Schools are stuck “in the dark ages” when it comes to part-time working, the co-founder of Now Teach has said.
Lucy Kellaway, who started Now Teach to help older professionals in other occupations switch into teaching, said her own decision to go part-time had made the difference between teaching being “unendurably hard work” and “completely manageable”.
Ms Kellaway worked as a Financial Times journalist for 30 years before founding Now Teach and retraining as a maths teacher in a London state school last year.
During her training year, she worked full-time, but since becoming a newly qualified teacher in September, she has switched to teaching business studies and economics and has moved to three days a week.
Ms Kellaway told Tes she had always planned to work part-time after her first year, and that this move, combined with her change in subject, had “transformed everything”.
“It was hell the first year but, astonishingly, now I am really loving it,” she said.
“The two things that have transformed everything for me is that I’m teaching something that I adore, and just as important, I’m [working] three days a week.
“It seems to me that working three days is the difference between teaching being just unendurably hard work, and it being – it’s not easy – it’s just completely manageable.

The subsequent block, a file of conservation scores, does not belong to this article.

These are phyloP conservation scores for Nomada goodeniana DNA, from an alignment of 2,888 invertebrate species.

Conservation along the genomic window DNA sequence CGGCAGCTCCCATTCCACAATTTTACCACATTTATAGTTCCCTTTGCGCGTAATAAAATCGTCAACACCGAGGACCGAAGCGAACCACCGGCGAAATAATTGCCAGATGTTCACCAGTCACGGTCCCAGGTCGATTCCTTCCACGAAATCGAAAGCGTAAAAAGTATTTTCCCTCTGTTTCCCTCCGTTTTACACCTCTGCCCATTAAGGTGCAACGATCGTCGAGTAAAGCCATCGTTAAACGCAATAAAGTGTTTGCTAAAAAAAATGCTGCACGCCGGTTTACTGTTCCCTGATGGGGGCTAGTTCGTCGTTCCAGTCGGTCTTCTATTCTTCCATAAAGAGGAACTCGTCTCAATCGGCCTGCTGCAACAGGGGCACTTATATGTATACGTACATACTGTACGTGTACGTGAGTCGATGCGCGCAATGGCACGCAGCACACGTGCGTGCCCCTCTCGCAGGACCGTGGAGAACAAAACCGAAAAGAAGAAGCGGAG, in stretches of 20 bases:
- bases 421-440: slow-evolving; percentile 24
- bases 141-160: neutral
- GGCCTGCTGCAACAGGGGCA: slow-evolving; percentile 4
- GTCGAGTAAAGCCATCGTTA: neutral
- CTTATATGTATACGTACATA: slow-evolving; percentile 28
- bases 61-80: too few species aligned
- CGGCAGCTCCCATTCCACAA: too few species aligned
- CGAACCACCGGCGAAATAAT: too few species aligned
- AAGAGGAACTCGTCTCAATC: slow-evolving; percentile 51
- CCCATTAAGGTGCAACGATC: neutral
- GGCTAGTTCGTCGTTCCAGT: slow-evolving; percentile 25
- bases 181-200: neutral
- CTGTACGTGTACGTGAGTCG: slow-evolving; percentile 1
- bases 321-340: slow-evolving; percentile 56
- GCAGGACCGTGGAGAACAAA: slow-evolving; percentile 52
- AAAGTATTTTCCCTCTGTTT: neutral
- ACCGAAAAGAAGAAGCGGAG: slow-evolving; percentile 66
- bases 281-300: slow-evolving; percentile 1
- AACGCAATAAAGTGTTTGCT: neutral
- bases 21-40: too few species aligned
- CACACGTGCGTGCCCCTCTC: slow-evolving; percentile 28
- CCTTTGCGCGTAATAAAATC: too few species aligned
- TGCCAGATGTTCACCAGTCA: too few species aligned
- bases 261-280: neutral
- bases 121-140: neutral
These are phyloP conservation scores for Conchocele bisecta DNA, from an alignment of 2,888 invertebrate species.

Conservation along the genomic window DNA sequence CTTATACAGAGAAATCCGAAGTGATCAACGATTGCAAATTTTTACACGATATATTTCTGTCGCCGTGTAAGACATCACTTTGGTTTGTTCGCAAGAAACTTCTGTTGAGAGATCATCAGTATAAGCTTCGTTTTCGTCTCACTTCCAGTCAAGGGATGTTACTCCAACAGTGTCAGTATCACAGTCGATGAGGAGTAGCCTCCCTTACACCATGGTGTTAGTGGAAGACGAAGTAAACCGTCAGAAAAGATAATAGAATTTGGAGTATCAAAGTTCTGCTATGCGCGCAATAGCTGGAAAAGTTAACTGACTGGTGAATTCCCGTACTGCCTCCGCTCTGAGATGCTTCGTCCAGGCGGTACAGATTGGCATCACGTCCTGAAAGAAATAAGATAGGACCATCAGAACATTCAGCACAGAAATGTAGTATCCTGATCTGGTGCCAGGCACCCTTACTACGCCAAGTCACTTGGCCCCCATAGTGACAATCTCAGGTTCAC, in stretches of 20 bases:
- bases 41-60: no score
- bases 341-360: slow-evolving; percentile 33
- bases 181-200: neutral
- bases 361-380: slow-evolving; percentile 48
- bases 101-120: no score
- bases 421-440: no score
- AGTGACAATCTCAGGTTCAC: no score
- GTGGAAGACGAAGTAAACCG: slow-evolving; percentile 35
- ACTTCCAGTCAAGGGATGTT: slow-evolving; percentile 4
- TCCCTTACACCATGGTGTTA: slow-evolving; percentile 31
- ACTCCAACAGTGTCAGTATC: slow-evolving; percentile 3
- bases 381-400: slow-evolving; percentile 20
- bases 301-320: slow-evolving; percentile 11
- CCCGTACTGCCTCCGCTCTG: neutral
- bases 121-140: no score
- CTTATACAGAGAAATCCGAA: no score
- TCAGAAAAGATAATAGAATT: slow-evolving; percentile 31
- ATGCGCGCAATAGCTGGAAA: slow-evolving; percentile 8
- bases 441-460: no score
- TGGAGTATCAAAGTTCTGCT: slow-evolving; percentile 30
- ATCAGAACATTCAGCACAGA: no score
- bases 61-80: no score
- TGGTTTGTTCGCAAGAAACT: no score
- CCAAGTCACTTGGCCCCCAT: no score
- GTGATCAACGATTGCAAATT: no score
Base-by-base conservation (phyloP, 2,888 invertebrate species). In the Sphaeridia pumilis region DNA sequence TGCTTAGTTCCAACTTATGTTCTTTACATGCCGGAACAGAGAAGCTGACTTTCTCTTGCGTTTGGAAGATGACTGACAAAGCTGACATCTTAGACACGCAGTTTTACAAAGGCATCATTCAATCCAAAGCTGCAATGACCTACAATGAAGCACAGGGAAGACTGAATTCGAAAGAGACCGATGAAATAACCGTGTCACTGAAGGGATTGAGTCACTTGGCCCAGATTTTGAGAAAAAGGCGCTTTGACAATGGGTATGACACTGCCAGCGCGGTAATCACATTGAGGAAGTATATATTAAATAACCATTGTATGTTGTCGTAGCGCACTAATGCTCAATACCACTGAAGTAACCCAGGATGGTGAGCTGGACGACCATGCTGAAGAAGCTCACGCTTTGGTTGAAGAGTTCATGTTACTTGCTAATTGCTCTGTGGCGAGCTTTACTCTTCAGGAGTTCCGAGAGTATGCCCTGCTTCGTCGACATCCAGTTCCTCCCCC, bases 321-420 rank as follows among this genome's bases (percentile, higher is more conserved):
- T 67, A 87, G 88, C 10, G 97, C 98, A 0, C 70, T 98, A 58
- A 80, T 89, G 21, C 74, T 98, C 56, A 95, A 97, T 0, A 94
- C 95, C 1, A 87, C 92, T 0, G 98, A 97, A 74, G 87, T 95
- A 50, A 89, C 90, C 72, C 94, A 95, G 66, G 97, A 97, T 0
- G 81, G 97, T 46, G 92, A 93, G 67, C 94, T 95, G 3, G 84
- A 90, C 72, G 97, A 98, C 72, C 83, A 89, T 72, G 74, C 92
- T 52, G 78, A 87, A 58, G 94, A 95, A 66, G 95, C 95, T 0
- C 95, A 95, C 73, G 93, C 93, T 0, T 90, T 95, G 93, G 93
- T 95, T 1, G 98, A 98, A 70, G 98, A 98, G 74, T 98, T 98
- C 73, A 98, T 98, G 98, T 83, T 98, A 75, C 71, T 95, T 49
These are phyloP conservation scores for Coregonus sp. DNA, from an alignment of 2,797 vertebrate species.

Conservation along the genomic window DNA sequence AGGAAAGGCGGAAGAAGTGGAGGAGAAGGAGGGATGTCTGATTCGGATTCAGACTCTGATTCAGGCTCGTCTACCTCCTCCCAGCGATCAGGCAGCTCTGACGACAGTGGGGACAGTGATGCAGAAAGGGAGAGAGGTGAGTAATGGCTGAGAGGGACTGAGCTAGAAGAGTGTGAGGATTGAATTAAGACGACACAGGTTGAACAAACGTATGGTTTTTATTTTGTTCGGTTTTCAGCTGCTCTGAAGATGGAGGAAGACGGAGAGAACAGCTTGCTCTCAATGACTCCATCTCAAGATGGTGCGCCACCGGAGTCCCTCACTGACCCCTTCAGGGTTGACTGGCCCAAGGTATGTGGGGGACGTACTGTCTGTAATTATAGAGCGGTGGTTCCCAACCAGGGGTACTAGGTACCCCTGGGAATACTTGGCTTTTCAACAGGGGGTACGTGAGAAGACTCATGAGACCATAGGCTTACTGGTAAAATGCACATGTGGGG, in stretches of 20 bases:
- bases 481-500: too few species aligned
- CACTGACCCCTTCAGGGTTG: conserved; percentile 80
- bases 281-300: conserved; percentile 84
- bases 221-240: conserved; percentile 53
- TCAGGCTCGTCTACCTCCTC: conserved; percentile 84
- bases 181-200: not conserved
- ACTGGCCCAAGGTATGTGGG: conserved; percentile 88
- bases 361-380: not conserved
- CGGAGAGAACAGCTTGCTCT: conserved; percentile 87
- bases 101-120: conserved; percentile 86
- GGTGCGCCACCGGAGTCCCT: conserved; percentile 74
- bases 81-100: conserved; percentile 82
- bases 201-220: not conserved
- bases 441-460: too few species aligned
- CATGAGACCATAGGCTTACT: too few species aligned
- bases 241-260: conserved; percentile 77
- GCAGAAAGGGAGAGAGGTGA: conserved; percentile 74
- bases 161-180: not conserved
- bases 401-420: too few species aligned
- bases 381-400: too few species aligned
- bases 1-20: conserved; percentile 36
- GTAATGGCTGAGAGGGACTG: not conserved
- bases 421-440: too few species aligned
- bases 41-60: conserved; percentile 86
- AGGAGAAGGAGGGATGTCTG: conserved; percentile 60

“It just makes me so sad that every teacher can’t do three days a week.”
She added: “When I came in to see my students today, I was delighted to see them because I wasn’t in school yesterday. So I’m very irritatingly Pollyannish.”
However, Ms Kellaway – who wrote extensively about management during her time at the FT – said that the teaching profession was lagging far behind other occupations in its openness to flexible working.
“One of the things that we’re trying to do at Now Teach is to push the part-time agenda,” she said. “I think schools are in the dark ages on part-time working, compared with any other industry you can think of.” She said about half of the current cohort of Now Teach NQTs were working part-time.
On her decision to change subject, Ms Kellaway said: “It just is a matter of teaching a subject you really do love and know about, and that is meant to be one of the strengths of Now Teach – we’re meant to be coming back to the subjects that we know and love.
“Actually, maths wasn’t right for me, it was too long ago since I’d done it.
“By comparison, in business studies and economics I’m absolutely in my element.”
Ms Kellaway was speaking with Tes after the Department for Education announced that Now Teach was one of three organisations – along with Cognition Education and the Brilliant Club – to be awarded a total of £10.7 million to recruit up to 600 teachers over the next two years.
“Without that money I thought we probably didn’t exist as an organisation,” said Ms Kellaway. “It allows us to be secure for at least two years and to think about growing.”
She added: “Can I guarantee that this is going to be a hugely successful initiative in the future? Of course I can’t.
“But what I think we’ve already been really successful in doing is, by talking so hard about older professionals going into teaching, I know we’ve been responsible for increasing that number, even when they’re not doing it through us.
“Now Teach has had a ripple effect, which is hugely valuable beyond our numbers.”